The DB is a database of allowed public keys and hashes stored in the SPI flash. Along with the DBX (database of revoked keys/hashes) and the DBT (database of timestamps when the keys are valid), the databases themselves are signed with a key inside the KEK (Key Exchange Key) database (also in the SPI flash). Finally, the KEK is signed with the Platform Key. All this is explained in more detail in Diving into Secure Boot.

Why do we need this chain of certificates? The reason is ownership of the private keys in each step is different. The PK private key is owned by the owner of the system. This is either you, the end user, or the administrator if the computer belongs to an organization. The PK public key is used to verify the KEK. The KEK private keys are owned by the OS provider. For example, if the administrator wishes to permit Windows 10 to be booted on the computer, she shall put Microsoft's certificate into the KEK. Microsoft will then use their private key to sign all the different valid versions of the Windows Boot Manager, which are then placed into the DB.

Let's talk about the PK, the root key for UEFI Secure Boot. Because it is owned by the system administrator/end user, it is important that an attacker does not overwrite the system's PK or they can bypass the Secure Boot policy. The PK is stored in the NVRAM (which is usually in the same SPI chip as the BIOS) as a special variable. Write access to this UEFI variable is permitted only in "user present" context. In Hades Canyon NUC, there are two ways to change the PK: you can reset the PK with the BIOS security jumper inside the case and you can set the PK inside the Visual BIOS program by pressing F2 during boot. Access restriction to the PK variable (and the Secure Boot enable BIOS option) is done by the UEFI firmware meaning that (barring a BIOS vulnerability), you cannot change the PK from Windows/Linux/OSX.

Note that on Macs (including T2 Macs), the usage of PK/KEK/etc are disabled. There is an option to enable "secure boot" on T2 Macs which only checks Microsoft's certificates, but there is no way to add any other certificate or change the "PK" (which does not exist as Microsoft's certificate is essentially the root key). There is no way to have a "personalized" secure boot. You either trust only Apple & Microsoft or you trust everyone.


All of this so far applies to every x86 platform. Now, we will discuss security specific to Hackintoshes. OpenCore is a new bootloader designed to run OSX on non-Apple hardware. In addition to being better designed and better coded than Clover, the legacy UEFI bootloader for Hackintoshes, OpenCore introduces security options to the boot process.

In order to boot OSX on a variety of x86 hardware, OpenCore provides an interface to patch ACPI tables, kernel memory, inject additional OSX drivers/kexts, load additional UEFI DXE modules, and more. Now, OSX with System Integrity Protection (SIP) enabled protects the system from unauthorized modifications, but OpenCore is outside of SIP's control (and needs to bypass SIP to make modifications). An attacker who takes over OSX will usually have a hard time gaining persistence due to SIP, but if they discover the computer is a Hackintosh, they can just use OpenCore as a conduit for boot-persistance.

To counteract this, OpenCore provides an optional feature called the "vault" which allows you to sign a hash of every file OpenCore uses (all the patches, configuration, injected drivers, etc) and then embed the public key into the OpenCore EFI binary itself. OpenCore will then check the integrity of all the files on boot. Currently, OpenCore does not check the integrity of Apple's boot.efi for loading XNU, but I believe that is a future addition.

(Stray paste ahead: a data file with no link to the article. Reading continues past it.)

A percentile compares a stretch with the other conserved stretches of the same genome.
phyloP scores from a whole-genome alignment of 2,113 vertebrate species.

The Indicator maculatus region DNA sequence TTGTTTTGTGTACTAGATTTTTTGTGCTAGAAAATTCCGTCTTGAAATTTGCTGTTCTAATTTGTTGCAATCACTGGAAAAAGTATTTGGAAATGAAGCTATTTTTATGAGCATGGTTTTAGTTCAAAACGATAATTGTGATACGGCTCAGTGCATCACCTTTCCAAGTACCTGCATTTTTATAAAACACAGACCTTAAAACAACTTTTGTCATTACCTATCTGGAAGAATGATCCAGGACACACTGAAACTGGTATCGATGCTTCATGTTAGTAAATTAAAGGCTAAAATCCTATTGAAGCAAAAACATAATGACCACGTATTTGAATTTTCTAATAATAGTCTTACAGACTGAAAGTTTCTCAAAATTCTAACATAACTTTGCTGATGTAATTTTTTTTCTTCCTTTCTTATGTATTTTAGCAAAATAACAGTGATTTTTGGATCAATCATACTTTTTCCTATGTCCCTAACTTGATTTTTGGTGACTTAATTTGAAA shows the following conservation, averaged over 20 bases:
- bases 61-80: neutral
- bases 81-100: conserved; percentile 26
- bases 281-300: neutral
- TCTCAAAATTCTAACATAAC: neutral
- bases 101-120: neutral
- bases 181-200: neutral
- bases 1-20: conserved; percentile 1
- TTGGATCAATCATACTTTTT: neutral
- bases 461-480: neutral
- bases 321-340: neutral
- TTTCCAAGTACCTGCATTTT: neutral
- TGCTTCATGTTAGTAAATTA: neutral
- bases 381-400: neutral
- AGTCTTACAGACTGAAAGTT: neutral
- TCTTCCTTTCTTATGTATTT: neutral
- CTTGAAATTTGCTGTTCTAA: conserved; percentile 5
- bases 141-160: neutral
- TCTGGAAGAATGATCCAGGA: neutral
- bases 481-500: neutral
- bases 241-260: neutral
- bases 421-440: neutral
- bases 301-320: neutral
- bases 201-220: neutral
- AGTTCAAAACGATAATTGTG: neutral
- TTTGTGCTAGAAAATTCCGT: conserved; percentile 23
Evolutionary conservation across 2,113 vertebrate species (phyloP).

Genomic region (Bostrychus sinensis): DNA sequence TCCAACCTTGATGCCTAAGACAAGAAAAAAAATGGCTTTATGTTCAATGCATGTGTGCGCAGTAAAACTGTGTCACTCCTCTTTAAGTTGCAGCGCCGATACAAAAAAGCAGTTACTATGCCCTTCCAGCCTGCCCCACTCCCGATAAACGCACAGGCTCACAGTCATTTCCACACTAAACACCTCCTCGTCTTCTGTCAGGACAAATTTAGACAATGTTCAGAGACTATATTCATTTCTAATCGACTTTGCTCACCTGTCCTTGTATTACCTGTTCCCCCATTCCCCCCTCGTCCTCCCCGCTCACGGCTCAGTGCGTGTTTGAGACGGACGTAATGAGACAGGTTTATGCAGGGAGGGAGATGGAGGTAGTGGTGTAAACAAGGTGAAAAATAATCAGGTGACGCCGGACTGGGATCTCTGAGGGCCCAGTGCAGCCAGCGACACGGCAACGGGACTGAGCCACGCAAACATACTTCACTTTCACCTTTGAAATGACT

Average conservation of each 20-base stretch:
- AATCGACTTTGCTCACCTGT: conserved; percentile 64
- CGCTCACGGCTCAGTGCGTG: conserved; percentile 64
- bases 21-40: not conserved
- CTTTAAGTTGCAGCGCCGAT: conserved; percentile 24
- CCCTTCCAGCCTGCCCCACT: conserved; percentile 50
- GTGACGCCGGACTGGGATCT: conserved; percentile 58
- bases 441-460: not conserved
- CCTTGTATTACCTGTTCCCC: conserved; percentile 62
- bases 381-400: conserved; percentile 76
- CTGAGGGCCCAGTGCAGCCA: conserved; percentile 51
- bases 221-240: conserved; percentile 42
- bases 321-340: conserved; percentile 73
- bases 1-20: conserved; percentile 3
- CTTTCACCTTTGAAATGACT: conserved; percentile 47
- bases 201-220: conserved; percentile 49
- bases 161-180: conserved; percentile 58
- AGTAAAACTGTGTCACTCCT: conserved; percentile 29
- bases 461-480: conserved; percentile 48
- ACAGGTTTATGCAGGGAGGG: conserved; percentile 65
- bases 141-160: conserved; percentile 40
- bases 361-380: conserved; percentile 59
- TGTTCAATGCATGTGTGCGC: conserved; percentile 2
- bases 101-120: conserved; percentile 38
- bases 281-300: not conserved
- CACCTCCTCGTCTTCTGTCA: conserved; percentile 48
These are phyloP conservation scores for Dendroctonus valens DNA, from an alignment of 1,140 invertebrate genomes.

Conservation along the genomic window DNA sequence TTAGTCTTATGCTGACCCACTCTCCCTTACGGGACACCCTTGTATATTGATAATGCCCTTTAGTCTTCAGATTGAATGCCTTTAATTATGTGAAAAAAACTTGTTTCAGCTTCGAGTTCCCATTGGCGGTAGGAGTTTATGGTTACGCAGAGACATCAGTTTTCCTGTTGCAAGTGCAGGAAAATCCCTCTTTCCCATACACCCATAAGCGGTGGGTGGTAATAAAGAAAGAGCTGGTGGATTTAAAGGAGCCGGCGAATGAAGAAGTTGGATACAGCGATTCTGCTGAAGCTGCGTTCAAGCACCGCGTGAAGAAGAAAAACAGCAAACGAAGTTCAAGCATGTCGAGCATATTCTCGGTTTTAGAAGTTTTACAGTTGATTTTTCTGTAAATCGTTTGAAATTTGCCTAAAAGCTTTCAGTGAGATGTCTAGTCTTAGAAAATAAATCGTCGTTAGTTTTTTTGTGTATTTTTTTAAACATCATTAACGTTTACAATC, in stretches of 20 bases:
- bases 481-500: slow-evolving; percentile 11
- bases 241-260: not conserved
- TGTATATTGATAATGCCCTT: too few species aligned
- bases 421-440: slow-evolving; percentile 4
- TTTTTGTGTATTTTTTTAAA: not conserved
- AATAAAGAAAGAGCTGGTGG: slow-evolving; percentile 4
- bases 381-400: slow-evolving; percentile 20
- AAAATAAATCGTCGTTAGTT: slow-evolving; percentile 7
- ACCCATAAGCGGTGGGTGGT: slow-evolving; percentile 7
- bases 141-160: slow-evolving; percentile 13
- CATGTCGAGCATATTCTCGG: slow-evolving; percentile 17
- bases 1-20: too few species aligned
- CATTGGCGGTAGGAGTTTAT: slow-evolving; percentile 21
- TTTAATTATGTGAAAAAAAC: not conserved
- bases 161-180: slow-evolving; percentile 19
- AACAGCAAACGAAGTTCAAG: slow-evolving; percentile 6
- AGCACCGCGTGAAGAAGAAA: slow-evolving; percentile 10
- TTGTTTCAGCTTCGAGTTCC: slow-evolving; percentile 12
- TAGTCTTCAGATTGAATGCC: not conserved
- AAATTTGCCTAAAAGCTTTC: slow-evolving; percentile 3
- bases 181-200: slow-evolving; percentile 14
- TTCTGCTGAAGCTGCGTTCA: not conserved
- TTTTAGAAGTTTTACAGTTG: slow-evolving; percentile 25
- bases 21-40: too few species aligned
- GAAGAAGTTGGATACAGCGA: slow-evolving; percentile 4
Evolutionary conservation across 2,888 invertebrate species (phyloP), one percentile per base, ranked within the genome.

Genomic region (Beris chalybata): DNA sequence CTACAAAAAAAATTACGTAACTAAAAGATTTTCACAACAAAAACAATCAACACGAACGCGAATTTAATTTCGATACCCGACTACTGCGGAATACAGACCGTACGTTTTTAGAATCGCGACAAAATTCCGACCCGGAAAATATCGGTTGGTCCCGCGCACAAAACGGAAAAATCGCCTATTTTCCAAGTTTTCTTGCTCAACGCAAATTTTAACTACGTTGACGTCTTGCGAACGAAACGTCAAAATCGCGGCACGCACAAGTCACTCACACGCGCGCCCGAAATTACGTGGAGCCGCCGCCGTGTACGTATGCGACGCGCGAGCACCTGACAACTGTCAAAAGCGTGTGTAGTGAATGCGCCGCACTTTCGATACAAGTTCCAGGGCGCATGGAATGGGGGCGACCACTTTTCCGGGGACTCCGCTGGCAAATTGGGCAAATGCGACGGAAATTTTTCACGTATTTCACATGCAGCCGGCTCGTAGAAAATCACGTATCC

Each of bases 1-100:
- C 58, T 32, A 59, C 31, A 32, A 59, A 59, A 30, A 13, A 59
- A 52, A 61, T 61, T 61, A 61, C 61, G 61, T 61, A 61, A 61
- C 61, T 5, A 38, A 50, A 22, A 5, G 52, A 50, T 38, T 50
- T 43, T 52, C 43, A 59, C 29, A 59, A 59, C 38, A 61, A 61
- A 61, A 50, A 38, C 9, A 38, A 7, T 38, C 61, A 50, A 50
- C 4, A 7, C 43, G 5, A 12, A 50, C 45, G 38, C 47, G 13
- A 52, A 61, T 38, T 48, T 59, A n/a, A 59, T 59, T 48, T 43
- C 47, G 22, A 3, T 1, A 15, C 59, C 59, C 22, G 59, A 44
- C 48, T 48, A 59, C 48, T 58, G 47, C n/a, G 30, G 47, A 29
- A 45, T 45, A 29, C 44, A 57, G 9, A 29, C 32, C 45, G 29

The administrator can then use their custom PK to sign a KEK to sign OpenCore and place the OpenCore certificate inside the DB. With Secure Boot enabled, we can then complete the chain of trust by loading a verified OpenCore (whose binary contains the vault public key) which verifies all the items in the vault before booting into a SIP enabled OSX.


This is how the final chain of trust looks for the Hades Canyon running OpenCore with UEFI Secure Boot enabled:

  1. Intel ME boot ROM is implicitly trusted as the root.

  2. ME ROM with proper fuses blown verifies ME firmware with Intel's key

  3. ME firmware passes security policy and OEM key to Intel CPU

  4. CPU boot ROM is implicitly trusted and it verifies the ACM with Intel's key

  5. ACM verifies IBB with OEM key from ME firmware

  6. IBB verifies UEFI DXE with OEM key

  7. The KEK is verified with the PK (owned by the administrator)

  8. A certificate in KEK verifies the DB

  9. A certificate in the DB verifies the OpenCore binary

  10. OpenCore verifies the vault files with its embedded public key

  11. OSX boots with SIP enabled and all binaries fall under Apple's signing policies

How does this compare to a T2 Mac? The main difference is that with the lack of the (locally owned) PK, there is no attack vector for a local attacker to compromise chain at that point. The second difference is that the T2's policy checks could allow for downgrade protection against a SPI re-flash attack (to an older vulnerable BIOS). The third difference is that the chain of trust is shorter for Apple because they trust less 3rd parties (OEM + system administrator), and therefore there is less room for mistakes. It is also important to point out that OpenCore + third party plugins and extensions are more likely to have security bugs as there has been less security research into those components compared to parts shared by Macs and other x86 platforms.

How does the Hades Canyon compare to other systems? It is still rare for Intel BIOS Guard and Intel Boot Guard to be enabled, and without those two the chain breaks very early on and the rest is not worth considering. You can check the status of your platform security using chipsec to see if the security features are enabled and configured properly.